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Networks Split on Declaring Donald Trump GOP's 'Presumptive Nominee'

ABC and NBC say the race isn't over until it's over -- but CNN's Wolf Blitzer was comfortable calling it in Trump's favor

Donald Trump became the likely GOP presidential nominee on Tuesday night when he dominated Indiana and Ted Cruz suspended his campaign, but news networks are split on whether he's the "presumptive nominee."

Republican National Committee chairman Reince Priebus used the term in a tweet before saying, "We all need to unite and focus on defeating Hillary Clinton."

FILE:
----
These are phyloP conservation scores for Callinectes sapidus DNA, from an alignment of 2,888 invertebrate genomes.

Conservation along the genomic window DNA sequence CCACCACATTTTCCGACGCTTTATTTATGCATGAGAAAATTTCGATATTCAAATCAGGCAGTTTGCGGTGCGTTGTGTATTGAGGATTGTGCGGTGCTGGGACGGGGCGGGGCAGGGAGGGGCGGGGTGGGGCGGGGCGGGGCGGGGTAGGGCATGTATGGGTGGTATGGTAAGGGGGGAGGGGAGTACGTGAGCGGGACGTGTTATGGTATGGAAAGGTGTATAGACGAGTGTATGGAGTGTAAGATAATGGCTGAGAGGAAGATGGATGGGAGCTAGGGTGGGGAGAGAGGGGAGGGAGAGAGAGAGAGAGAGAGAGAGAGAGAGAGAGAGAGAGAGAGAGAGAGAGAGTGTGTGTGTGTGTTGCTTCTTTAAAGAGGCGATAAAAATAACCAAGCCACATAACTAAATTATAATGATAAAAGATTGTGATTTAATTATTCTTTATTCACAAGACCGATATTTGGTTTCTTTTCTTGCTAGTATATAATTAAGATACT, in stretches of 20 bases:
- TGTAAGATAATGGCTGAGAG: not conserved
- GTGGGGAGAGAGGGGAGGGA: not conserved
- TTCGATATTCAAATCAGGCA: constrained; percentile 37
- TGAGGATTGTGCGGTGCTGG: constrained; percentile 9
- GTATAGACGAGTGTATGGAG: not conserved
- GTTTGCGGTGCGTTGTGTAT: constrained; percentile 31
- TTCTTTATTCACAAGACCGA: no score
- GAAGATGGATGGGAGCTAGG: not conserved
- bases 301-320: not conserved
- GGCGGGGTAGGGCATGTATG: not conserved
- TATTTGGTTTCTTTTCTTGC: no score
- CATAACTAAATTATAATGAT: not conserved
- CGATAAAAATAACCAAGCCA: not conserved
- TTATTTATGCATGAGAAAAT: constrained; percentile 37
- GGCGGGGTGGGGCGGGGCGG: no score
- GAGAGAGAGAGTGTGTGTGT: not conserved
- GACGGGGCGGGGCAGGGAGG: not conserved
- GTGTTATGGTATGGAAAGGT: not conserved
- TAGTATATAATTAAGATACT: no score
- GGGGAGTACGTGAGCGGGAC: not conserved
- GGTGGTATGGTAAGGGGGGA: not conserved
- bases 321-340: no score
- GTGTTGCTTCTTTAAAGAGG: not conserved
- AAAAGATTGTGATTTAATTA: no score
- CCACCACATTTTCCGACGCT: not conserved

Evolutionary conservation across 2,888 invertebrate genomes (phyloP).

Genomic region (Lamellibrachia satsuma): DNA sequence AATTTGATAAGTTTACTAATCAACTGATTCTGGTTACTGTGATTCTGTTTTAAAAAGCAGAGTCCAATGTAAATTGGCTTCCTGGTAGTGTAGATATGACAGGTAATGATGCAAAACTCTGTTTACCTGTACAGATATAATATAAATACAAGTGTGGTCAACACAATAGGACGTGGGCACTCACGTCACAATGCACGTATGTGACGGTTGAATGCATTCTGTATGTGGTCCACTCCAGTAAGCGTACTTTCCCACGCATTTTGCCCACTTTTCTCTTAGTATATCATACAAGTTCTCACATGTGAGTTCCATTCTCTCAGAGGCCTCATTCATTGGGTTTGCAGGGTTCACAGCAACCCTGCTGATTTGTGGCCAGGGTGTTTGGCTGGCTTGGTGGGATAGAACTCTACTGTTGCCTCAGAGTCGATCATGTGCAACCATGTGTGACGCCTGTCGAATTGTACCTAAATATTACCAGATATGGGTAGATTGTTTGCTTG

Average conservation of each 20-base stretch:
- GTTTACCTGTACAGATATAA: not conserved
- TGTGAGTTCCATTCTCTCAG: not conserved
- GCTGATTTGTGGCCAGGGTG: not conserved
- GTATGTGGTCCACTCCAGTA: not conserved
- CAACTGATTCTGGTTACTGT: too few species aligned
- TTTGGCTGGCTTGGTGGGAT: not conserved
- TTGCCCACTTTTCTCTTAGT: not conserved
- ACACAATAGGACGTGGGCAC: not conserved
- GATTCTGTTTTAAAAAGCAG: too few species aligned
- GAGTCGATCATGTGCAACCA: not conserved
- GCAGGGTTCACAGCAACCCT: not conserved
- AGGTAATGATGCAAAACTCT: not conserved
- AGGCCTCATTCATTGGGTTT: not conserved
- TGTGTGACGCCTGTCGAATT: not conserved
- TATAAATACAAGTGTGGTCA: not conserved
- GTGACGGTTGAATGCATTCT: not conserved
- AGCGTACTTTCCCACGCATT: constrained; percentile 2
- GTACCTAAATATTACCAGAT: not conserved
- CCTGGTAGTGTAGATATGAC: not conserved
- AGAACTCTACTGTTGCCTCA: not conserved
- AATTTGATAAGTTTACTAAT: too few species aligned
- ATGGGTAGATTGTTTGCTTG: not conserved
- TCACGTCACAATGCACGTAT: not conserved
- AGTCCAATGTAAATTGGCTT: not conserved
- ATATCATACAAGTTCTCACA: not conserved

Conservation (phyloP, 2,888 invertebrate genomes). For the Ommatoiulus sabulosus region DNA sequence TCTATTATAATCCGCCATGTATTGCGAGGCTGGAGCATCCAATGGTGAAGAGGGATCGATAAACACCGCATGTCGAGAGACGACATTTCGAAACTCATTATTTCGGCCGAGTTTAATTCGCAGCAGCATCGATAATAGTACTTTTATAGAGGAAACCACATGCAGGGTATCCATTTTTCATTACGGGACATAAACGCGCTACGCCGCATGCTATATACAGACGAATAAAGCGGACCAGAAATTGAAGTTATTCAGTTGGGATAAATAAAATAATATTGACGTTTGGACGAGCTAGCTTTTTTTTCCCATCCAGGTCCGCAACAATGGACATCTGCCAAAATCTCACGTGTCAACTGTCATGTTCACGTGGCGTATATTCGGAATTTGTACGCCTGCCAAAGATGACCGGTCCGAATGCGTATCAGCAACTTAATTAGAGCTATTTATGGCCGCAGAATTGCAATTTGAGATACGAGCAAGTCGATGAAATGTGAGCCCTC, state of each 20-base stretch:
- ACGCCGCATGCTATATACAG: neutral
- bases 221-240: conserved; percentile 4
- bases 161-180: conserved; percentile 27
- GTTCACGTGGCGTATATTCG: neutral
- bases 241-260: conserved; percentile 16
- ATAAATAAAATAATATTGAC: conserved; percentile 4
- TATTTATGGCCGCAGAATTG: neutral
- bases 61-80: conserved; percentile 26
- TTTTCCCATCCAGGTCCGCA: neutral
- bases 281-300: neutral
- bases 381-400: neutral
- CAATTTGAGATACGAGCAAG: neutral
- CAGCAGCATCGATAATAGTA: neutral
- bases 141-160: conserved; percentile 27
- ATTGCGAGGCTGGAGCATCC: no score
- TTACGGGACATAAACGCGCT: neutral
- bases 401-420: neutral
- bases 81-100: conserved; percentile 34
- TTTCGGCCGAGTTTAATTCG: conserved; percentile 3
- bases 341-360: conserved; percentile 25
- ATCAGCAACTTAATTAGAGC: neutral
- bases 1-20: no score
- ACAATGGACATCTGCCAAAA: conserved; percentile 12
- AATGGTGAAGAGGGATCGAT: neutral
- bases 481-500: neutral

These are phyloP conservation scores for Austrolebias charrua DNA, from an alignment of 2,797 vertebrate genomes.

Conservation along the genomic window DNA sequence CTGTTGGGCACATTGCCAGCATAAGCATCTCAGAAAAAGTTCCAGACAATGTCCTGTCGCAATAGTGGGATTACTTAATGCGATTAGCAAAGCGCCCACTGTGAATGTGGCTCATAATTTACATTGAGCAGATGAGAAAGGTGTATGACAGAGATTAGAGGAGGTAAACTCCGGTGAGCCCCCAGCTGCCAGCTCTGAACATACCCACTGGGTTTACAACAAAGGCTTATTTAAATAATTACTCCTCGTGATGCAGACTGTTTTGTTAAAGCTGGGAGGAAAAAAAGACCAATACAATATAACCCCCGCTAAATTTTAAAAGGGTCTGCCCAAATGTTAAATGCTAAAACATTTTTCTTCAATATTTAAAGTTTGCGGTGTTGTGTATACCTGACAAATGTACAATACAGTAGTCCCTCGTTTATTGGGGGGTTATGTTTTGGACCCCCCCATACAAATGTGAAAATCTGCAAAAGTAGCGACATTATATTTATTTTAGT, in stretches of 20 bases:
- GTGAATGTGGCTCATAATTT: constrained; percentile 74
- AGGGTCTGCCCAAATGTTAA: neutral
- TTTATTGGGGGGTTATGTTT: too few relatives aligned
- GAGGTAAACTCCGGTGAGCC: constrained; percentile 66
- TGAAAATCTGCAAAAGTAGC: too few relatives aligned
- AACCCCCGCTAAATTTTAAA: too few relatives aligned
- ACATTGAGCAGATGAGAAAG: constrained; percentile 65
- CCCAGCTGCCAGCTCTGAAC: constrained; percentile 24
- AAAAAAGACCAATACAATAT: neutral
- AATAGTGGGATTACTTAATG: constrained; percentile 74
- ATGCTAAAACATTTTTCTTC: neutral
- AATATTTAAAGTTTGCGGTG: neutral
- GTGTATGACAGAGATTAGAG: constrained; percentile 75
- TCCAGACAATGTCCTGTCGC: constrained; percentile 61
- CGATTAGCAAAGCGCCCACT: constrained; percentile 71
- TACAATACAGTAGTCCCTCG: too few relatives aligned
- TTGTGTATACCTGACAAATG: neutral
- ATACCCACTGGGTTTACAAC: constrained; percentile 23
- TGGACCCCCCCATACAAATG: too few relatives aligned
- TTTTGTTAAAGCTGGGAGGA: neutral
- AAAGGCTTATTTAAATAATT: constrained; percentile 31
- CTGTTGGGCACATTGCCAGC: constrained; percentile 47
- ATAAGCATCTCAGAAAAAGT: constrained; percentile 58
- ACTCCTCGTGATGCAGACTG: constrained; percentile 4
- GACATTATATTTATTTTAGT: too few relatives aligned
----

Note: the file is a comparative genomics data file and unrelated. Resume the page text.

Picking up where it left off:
Just because the head of the RNC thinks Trump is the "presumptive nominee" doesn't make it official. NBC political director Chuck Todd tweeted, "At NBC we don't use the phrase 'presumptive nominee' until that candidate hits the magic number or all but one drop out."

ABC agreed with NBC when its political director, Rick Klein responded to Todd.

"Same standard applies for us at ABC. He's highly likely to be the nominee, but not the presumptive nominee," Klein wrote.

Meanwhile, CNN's Wolf Blitzer said, "I think it's safe to say Donald Trump is the presumptive nominee of the Republican Party" during last night's coverage of the Indiana primary.

On Fox News, Bret Baier didn't use the P-word but came awfully close.

"As of tonight, with Ted Cruz getting out of this race, Donald Trump will be the GOP nominee," Baier said.

Todd later explained how NBC would handle the situation going forward. "We will continue to refer to Clinton and Trump as 'likely' nominees until either Sanders/Kasich drop or they hit 2383/1237," he tweeted.